Depends on what you mean by "happened."  I'm with John Widtsoe on this one. Here's how 
he answered the question regarding whether the Flood was universal: John A. Widtsoe, 
Evidences and Reconciliations, p.126-127

The suggestion has been made that the flood filled every hollow and valley until the 
earth was a great sphere of water covering the highest
mountain peaks twenty-six feet [12 metres] deep, Mount Ararat, seventeen thousand feet 
high, "upon the mountains" of which the ark rested, would according to this view have 
been completely under water. It is doubtful whether the water in the sky and all the 
oceans would suffice to cover the earth so completely.

The fact remains that the exact nature of the flood is not known. We set up 
assumptions, based upon our best knowledge, but can go no further. We should remember 
that when inspired writers deal with historical incidents they relate that which they 
have seen or that which may have been told them, unless indeed the past is opened to 
them by revelation.

The details in the story of the flood are undoubtedly drawn from the experiences of 
the writer. Under a downpour of rain, likened to the opening of the heavens, a 
destructive torrent twenty-six feet deep [12 metres] or deeper would easily be formed. 
The writer of Genesis made a faithful report of the facts known to him concerning the 
flood. In other localities the depth of the water might have been more or
less. In fact, the details of the flood are not known to us.

Furthermore, I believe in the Articles of Faith, one of which reads, "We believe the 
Bible to be the word of God as far as it is translated correctly...." and another one 
of which reads, "We believe all that God has revealed, all that he does now reveal, 
and we believe that He will yet reveal many great and important things pertaining to 
the Kingdom of God."

Furthermore, I would not go as far as Brigham Young, who referred to some Bible 
stories as "baby stories."

Furthermore, I don't believe that just because the English language allows a given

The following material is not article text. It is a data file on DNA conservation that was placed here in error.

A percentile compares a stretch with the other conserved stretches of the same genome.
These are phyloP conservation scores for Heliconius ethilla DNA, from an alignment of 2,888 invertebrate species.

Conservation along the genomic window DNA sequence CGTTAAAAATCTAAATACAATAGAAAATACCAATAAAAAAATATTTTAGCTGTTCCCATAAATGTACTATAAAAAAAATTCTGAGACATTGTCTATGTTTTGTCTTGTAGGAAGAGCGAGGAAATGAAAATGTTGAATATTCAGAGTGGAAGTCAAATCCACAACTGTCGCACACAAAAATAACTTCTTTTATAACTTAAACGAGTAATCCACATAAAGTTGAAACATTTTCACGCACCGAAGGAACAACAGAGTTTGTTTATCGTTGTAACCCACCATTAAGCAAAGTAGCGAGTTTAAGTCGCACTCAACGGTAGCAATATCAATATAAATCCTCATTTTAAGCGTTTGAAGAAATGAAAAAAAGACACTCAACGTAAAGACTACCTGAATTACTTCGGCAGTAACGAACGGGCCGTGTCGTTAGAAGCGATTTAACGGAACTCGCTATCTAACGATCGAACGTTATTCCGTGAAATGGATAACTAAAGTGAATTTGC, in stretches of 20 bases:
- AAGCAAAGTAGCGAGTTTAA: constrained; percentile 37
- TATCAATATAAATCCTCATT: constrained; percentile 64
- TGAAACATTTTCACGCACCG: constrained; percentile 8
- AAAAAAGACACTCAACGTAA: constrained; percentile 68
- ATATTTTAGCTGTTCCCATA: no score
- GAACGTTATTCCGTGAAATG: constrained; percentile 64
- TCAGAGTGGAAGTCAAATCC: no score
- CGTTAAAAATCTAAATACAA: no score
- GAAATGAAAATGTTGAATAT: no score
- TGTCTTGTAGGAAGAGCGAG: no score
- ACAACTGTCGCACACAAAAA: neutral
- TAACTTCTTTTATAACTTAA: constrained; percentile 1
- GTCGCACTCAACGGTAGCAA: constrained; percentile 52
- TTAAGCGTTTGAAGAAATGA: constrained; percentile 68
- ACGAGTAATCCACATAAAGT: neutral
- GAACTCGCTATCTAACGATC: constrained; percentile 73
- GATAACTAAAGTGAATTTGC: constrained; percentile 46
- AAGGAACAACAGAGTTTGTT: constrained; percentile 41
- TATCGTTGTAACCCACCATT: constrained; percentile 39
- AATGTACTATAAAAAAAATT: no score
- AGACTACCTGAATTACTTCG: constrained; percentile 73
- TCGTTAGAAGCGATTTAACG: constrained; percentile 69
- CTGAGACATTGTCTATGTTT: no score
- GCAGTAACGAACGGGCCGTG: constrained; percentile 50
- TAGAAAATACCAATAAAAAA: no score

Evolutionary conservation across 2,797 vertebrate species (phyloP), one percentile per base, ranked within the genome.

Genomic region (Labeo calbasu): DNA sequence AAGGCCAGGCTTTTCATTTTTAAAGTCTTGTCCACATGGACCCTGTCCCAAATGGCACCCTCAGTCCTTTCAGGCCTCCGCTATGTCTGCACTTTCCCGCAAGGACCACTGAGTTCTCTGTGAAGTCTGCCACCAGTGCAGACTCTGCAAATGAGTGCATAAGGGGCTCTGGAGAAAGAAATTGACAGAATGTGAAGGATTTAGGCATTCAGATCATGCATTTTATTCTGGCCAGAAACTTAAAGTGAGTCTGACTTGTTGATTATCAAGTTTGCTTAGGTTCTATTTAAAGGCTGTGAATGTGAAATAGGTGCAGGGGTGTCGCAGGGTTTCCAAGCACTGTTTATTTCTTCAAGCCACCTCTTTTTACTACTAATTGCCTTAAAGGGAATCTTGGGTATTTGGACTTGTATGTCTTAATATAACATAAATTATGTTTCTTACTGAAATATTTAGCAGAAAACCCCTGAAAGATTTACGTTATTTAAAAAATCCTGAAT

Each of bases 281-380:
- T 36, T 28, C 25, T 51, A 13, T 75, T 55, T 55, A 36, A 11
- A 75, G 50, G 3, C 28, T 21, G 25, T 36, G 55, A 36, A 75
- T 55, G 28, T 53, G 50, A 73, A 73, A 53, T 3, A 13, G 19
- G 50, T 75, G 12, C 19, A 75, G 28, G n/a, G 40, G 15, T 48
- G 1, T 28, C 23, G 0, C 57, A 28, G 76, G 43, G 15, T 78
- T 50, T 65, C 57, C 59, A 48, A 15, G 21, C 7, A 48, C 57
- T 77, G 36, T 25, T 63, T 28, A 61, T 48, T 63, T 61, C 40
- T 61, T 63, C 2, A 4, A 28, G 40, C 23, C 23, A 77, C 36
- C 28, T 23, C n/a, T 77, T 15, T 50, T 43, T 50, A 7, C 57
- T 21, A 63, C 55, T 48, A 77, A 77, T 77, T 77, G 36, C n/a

question to be asked necessarily implies that it can be answered within the terms of 
the question. That is part of the ambiguity of human language. In other words, I avoid 
trick questions, whether they're intended as such or not.

And, in conclusion, my testimony is something that is a gift of the Holy Ghost, and is 
not dependent upon the interpretations by man of any record of the word of God.

Mark Gregson wrote:

> > Israelites?  In what way can it be said how willing and capable God is in
> > helping you succeed in following His commandments?
> >
> > Dan:
> > They overcame the people of Jericho. I do not question that the city of
> > Jericho, or the people of Jericho were destroyed by the Israelites. God
> > promised that He would give that land to the Israelites if they would only
> > follow His commandments. They moved in, conquered the people that were
> > there, and God's promise was realized. _That's_ the principle,
> I'll answer Marc and Dan together here. Marc didn't address my questions but Dan 
>does.  So, Marc, what's your take on the Red Sea, the walls of Jericho, et al?  Did 
>they happen as described?
> Dan's answer has a hint of "When the Israelites say they crossed over the Red Sea on 
>dry ground while the Egyptians perished, what really happened is that the Israelites 
>found a path around on the north but the Egyptians got bogged down in quicksand."
> Dan, if the Israelites conquered Jericho without the aid of a miracle as you hint, 
>then in what way did God help them?  Didn't they just accomplish it all on their own?
> I hope that isn't what you are trying to say, Dan and Marc.  If you really do 
>believe that the Red Sea parted by the power of God, then I don't understand your 
>point.  I already understand the symbolism and the principles taught by that actual 
>events.  So I haven't disagreed with you.  I just haven't heard you say, "Yes, of 
>course the actual event happened as described".  Instead, you seem to be waffling.
> As to Marc's use of Hebrews 11:1 - we only have faith in real things even though we 
>cannot see them.  So we really do need the events.  Happening is believing even if 
>seeing isn't.

As I understand it, this is contrary to what we're taught in Alma 32, where knowledge 
only comes *after* faith (see esp. vss. 16-21). Also, in Hebrews 11:1 "seeing" covers 
all the senses -- drawing a distinction between the events and the perception of them 
begs the question.

Marc A. Schindler
Spruce Grove, Alberta, Canada -- Gateway to the Boreal Parkland

“Man will occasionally stumble over the truth, but most of the time he will pick 
himself up and continue on” – Winston Churchill

Note: This communication represents the informal personal views of the author solely; 
its contents do not necessarily reflect those of the author’s employer, nor those of 
any organization with which the author may be associated.

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